Anglers are always looking for a good deal on tackle, a fact that’s even more important in today’s economy. That doesn’t mean they want the cheapest, though. Rather, they need gear that represents the best bang for their buck.
Shimano’s new Volteaus rods are in that category. Their three-composite unifiber construction offers light weight and sensitivity. Combined with contoured cork handles and stainless guide frames, it adds up to a Good Buy. Freshwater spinning and casting versions range from ultra-light to heavy powers, and lengths from 5 to 9 feet, for $39.99 to $49.99.
Tailwater Tandem Rig
Application: River crappies that move upstream in search of spawning sites in late winter or early spring often congregate near wing dams, riprap and other rock structures. They’re drawn to these areas by the presence of threadfin shad and other forage species that gather to feed on even smaller organisms, and the tandem rig is ideal for probing the fast-moving waters that surround them.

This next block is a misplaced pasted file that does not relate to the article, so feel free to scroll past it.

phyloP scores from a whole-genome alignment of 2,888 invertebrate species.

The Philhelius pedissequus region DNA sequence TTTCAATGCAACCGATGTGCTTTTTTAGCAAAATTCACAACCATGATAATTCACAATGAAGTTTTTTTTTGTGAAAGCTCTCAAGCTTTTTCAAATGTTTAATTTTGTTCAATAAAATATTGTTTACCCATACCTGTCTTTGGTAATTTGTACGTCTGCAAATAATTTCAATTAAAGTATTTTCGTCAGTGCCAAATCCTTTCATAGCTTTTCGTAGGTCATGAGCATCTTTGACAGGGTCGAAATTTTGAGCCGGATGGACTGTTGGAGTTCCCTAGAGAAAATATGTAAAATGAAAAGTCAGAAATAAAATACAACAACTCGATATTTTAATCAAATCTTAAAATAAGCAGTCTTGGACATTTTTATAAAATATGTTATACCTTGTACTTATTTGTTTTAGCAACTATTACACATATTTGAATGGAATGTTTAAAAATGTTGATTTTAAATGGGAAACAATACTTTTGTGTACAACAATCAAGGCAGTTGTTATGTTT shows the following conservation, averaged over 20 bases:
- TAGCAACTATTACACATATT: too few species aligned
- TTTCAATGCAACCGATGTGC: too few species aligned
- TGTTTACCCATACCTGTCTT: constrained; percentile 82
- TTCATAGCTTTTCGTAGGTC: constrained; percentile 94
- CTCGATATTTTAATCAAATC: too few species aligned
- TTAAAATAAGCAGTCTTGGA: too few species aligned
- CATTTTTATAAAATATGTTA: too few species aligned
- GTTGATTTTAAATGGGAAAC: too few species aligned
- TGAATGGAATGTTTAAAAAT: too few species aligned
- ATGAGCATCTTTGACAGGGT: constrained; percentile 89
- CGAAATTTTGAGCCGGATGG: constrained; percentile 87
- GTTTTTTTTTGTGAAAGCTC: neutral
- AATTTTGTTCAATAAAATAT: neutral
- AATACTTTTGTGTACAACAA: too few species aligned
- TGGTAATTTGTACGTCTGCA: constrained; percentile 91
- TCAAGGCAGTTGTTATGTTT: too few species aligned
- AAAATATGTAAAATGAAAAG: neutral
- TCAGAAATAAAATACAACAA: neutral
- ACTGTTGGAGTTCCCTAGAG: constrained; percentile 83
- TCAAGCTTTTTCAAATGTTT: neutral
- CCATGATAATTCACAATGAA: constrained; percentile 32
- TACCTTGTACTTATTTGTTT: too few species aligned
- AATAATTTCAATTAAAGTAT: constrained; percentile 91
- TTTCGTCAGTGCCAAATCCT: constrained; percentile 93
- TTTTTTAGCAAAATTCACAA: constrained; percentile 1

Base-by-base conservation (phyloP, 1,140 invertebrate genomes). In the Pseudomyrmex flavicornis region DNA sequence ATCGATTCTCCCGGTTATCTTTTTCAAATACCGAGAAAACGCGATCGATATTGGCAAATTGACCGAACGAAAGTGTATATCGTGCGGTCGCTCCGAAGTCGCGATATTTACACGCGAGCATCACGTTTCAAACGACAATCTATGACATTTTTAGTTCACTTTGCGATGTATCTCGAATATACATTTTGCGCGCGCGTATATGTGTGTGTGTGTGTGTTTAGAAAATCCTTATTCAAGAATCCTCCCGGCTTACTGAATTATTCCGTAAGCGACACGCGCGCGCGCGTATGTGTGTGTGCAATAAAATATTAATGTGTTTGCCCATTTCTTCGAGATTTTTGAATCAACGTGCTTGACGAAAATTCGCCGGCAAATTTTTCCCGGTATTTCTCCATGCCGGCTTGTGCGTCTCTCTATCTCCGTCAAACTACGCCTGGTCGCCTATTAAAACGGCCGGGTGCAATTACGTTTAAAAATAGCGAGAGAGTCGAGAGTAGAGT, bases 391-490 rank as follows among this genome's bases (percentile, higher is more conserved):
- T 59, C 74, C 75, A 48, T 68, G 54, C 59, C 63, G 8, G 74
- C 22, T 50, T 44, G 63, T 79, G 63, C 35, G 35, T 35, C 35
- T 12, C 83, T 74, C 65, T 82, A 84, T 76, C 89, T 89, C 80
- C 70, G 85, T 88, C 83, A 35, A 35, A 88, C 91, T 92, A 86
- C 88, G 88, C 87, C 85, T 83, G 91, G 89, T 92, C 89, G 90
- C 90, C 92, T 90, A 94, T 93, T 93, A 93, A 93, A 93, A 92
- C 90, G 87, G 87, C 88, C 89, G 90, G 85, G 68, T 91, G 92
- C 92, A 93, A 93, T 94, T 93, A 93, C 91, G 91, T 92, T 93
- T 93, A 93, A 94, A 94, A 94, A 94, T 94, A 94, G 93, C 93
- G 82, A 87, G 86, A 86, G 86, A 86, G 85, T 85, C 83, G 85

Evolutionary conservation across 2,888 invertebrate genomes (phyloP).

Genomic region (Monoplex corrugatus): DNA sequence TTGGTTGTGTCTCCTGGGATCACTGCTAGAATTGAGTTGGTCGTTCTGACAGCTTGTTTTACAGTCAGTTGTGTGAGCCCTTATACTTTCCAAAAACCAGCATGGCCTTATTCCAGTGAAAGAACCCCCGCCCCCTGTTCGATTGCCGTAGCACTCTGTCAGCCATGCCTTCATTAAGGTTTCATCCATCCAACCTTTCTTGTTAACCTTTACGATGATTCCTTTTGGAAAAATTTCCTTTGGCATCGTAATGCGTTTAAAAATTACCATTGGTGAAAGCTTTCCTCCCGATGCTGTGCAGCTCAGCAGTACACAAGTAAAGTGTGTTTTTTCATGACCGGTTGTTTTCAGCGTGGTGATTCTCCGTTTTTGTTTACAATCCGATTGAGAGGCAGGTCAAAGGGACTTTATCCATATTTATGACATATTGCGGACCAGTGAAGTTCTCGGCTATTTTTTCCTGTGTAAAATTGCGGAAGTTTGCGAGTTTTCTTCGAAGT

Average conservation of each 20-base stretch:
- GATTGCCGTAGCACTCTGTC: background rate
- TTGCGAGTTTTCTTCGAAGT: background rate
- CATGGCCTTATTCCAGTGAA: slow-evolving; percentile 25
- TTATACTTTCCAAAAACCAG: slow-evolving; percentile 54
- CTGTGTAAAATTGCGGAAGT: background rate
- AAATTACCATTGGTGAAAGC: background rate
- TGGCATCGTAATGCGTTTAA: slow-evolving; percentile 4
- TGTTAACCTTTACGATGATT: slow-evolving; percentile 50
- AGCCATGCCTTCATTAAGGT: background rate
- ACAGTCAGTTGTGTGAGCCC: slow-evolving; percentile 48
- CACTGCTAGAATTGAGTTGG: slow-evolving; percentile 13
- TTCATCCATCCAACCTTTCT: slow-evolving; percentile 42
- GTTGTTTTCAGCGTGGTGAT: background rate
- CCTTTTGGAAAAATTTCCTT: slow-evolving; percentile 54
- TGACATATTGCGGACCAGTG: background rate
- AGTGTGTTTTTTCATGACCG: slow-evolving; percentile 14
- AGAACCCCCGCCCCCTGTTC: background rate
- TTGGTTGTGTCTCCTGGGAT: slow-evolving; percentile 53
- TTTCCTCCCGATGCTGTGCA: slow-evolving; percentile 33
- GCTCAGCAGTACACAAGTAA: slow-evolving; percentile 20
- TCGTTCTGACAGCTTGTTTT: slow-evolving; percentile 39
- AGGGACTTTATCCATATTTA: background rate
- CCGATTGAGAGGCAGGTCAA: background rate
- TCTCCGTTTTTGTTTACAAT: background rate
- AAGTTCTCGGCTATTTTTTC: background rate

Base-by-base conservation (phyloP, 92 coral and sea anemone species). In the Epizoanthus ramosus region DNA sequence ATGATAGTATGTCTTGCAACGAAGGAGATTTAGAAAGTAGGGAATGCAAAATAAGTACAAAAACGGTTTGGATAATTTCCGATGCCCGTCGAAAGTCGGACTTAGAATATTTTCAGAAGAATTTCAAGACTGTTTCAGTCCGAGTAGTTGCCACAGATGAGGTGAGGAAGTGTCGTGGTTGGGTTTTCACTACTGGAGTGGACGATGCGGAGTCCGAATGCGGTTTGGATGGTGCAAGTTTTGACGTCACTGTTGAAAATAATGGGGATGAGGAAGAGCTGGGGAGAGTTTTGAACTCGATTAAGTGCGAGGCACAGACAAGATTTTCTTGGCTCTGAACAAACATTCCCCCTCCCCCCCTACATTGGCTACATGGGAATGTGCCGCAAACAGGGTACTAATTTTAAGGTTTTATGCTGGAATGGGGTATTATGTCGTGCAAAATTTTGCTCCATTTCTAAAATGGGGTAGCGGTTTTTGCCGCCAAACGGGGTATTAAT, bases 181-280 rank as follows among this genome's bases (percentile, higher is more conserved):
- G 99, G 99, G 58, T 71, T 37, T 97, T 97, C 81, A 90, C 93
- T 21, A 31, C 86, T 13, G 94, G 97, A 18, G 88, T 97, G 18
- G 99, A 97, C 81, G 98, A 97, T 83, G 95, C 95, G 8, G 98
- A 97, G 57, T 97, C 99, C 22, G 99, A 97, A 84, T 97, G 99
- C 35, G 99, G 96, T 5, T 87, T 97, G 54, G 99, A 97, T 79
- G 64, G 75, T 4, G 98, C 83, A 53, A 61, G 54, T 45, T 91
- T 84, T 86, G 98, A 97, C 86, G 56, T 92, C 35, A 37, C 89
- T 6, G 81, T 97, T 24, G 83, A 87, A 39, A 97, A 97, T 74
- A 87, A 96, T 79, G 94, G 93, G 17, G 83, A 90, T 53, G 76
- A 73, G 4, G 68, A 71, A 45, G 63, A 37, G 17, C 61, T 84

Components: One size 8 three-way swivel; one floating jig head with a size 2 hook; one 1/16- to 1/4-ounce blade bait such as the Heddon Sonar or Reef Runner Cicada; one 11/2-inch soft plastic curlytail grub or crappie tube.
Rigging: 1. Tie the three-way swivel to the main line. Many anglers use 10- to 30-pound braid for the main line because of the extra abrasion resistance and sensitivity it provides. 2. Attach a 6-inch leader of 10-pound braid between the floating head and one of the three-way’s open eyes. 3. Tie one end of a 24-inch length of the same braid to the remaining eye on the three-way; the other end to the round-bend snap or split ring on the blade bait. Some blades have multiple line attachment holes. Typically, connecting the line to the far-forward hole produces a tighter wiggle; the rear attachment point, a wide, slower wobble. 4. Complete the rig by dressing the floating head with the grub or tube.
Details: Cast the Tandem Rig near rock structures, such as wing dams and riprap banks. If you allow it to sit on the bottom, the floating head will dance in the current away from your main line.
When you jig the blade bait, however, the floating head moves in an exaggerated fashion. Jig aggressively to draw attention, then switch to more subdued twitches to entice strikes.
Mullins And Lucius’ Trolling Rig